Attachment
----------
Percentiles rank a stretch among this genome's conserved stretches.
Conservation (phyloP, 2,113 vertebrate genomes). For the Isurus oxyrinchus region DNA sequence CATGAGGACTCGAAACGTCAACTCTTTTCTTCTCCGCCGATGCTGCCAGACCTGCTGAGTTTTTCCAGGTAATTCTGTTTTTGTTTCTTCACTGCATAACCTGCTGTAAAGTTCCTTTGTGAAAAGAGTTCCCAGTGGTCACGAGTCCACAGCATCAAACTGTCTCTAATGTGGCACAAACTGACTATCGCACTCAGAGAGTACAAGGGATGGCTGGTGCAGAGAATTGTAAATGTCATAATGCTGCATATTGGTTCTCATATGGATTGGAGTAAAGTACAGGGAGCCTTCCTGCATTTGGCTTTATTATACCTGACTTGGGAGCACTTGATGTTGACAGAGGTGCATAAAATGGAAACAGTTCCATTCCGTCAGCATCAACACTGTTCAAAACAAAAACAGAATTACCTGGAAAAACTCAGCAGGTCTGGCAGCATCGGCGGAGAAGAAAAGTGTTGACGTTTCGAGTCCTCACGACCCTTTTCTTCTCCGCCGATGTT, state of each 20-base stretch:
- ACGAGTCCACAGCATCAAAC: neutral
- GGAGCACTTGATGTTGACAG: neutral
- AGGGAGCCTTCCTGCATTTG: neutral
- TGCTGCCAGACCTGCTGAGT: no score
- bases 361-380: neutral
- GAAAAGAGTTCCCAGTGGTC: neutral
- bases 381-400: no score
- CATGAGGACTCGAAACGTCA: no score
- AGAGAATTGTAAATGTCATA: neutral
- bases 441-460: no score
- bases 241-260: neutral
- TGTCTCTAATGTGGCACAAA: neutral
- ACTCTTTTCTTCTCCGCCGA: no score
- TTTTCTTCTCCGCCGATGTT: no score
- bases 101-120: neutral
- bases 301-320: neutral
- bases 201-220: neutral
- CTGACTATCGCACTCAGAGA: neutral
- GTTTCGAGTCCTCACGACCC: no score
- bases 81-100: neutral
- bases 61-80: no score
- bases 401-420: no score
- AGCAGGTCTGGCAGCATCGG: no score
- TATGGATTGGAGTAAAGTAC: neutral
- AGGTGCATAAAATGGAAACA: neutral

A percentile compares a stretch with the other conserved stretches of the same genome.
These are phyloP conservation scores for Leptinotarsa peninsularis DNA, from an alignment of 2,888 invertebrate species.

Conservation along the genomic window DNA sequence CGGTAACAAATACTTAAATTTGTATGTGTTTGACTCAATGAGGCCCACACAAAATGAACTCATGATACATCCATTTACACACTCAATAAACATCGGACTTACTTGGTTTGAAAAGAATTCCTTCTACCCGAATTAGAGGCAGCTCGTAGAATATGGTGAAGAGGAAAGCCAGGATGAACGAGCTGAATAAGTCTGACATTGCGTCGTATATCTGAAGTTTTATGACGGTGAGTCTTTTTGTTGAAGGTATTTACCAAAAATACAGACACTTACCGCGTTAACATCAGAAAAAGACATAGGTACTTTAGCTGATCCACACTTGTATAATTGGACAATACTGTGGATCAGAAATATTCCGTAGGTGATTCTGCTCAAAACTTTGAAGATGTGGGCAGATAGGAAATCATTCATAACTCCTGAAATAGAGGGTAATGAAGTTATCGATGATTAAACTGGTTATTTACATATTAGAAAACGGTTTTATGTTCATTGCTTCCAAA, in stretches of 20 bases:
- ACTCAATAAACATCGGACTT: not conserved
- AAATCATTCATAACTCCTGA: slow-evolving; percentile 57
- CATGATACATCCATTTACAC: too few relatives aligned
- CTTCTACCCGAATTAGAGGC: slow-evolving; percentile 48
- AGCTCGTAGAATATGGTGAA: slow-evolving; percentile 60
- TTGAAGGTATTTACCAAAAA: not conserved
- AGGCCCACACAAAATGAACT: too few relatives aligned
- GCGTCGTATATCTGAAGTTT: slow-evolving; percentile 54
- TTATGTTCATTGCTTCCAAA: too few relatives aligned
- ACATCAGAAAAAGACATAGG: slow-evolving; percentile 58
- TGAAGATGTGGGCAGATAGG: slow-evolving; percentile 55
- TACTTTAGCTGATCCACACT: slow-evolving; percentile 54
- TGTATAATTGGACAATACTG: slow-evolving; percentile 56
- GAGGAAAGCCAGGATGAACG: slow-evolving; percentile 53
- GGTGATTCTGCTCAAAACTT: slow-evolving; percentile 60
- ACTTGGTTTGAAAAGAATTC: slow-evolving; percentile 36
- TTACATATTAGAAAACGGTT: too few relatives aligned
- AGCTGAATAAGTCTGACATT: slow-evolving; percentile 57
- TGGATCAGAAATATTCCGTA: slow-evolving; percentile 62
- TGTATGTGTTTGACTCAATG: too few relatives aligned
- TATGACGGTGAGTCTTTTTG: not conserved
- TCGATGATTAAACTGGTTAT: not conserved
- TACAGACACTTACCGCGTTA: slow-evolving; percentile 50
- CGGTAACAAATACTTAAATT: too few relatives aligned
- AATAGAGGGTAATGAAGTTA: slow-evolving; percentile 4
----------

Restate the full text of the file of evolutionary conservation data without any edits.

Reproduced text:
Percentiles rank a stretch among this genome's conserved stretches.
Conservation (phyloP, 2,113 vertebrate genomes). For the Isurus oxyrinchus region DNA sequence CATGAGGACTCGAAACGTCAACTCTTTTCTTCTCCGCCGATGCTGCCAGACCTGCTGAGTTTTTCCAGGTAATTCTGTTTTTGTTTCTTCACTGCATAACCTGCTGTAAAGTTCCTTTGTGAAAAGAGTTCCCAGTGGTCACGAGTCCACAGCATCAAACTGTCTCTAATGTGGCACAAACTGACTATCGCACTCAGAGAGTACAAGGGATGGCTGGTGCAGAGAATTGTAAATGTCATAATGCTGCATATTGGTTCTCATATGGATTGGAGTAAAGTACAGGGAGCCTTCCTGCATTTGGCTTTATTATACCTGACTTGGGAGCACTTGATGTTGACAGAGGTGCATAAAATGGAAACAGTTCCATTCCGTCAGCATCAACACTGTTCAAAACAAAAACAGAATTACCTGGAAAAACTCAGCAGGTCTGGCAGCATCGGCGGAGAAGAAAAGTGTTGACGTTTCGAGTCCTCACGACCCTTTTCTTCTCCGCCGATGTT, state of each 20-base stretch:
- ACGAGTCCACAGCATCAAAC: neutral
- GGAGCACTTGATGTTGACAG: neutral
- AGGGAGCCTTCCTGCATTTG: neutral
- TGCTGCCAGACCTGCTGAGT: no score
- bases 361-380: neutral
- GAAAAGAGTTCCCAGTGGTC: neutral
- bases 381-400: no score
- CATGAGGACTCGAAACGTCA: no score
- AGAGAATTGTAAATGTCATA: neutral
- bases 441-460: no score
- bases 241-260: neutral
- TGTCTCTAATGTGGCACAAA: neutral
- ACTCTTTTCTTCTCCGCCGA: no score
- TTTTCTTCTCCGCCGATGTT: no score
- bases 101-120: neutral
- bases 301-320: neutral
- bases 201-220: neutral
- CTGACTATCGCACTCAGAGA: neutral
- GTTTCGAGTCCTCACGACCC: no score
- bases 81-100: neutral
- bases 61-80: no score
- bases 401-420: no score
- AGCAGGTCTGGCAGCATCGG: no score
- TATGGATTGGAGTAAAGTAC: neutral
- AGGTGCATAAAATGGAAACA: neutral

A percentile compares a stretch with the other conserved stretches of the same genome.
These are phyloP conservation scores for Leptinotarsa peninsularis DNA, from an alignment of 2,888 invertebrate species.

Conservation along the genomic window DNA sequence CGGTAACAAATACTTAAATTTGTATGTGTTTGACTCAATGAGGCCCACACAAAATGAACTCATGATACATCCATTTACACACTCAATAAACATCGGACTTACTTGGTTTGAAAAGAATTCCTTCTACCCGAATTAGAGGCAGCTCGTAGAATATGGTGAAGAGGAAAGCCAGGATGAACGAGCTGAATAAGTCTGACATTGCGTCGTATATCTGAAGTTTTATGACGGTGAGTCTTTTTGTTGAAGGTATTTACCAAAAATACAGACACTTACCGCGTTAACATCAGAAAAAGACATAGGTACTTTAGCTGATCCACACTTGTATAATTGGACAATACTGTGGATCAGAAATATTCCGTAGGTGATTCTGCTCAAAACTTTGAAGATGTGGGCAGATAGGAAATCATTCATAACTCCTGAAATAGAGGGTAATGAAGTTATCGATGATTAAACTGGTTATTTACATATTAGAAAACGGTTTTATGTTCATTGCTTCCAAA, in stretches of 20 bases:
- ACTCAATAAACATCGGACTT: not conserved
- AAATCATTCATAACTCCTGA: slow-evolving; percentile 57
- CATGATACATCCATTTACAC: too few relatives aligned
- CTTCTACCCGAATTAGAGGC: slow-evolving; percentile 48
- AGCTCGTAGAATATGGTGAA: slow-evolving; percentile 60
- TTGAAGGTATTTACCAAAAA: not conserved
- AGGCCCACACAAAATGAACT: too few relatives aligned
- GCGTCGTATATCTGAAGTTT: slow-evolving; percentile 54
- TTATGTTCATTGCTTCCAAA: too few relatives aligned
- ACATCAGAAAAAGACATAGG: slow-evolving; percentile 58
- TGAAGATGTGGGCAGATAGG: slow-evolving; percentile 55
- TACTTTAGCTGATCCACACT: slow-evolving; percentile 54
- TGTATAATTGGACAATACTG: slow-evolving; percentile 56
- GAGGAAAGCCAGGATGAACG: slow-evolving; percentile 53
- GGTGATTCTGCTCAAAACTT: slow-evolving; percentile 60
- ACTTGGTTTGAAAAGAATTC: slow-evolving; percentile 36
- TTACATATTAGAAAACGGTT: too few relatives aligned
- AGCTGAATAAGTCTGACATT: slow-evolving; percentile 57
- TGGATCAGAAATATTCCGTA: slow-evolving; percentile 62
- TGTATGTGTTTGACTCAATG: too few relatives aligned
- TATGACGGTGAGTCTTTTTG: not conserved
- TCGATGATTAAACTGGTTAT: not conserved
- TACAGACACTTACCGCGTTA: slow-evolving; percentile 50
- CGGTAACAAATACTTAAATT: too few relatives aligned
- AATAGAGGGTAATGAAGTTA: slow-evolving; percentile 4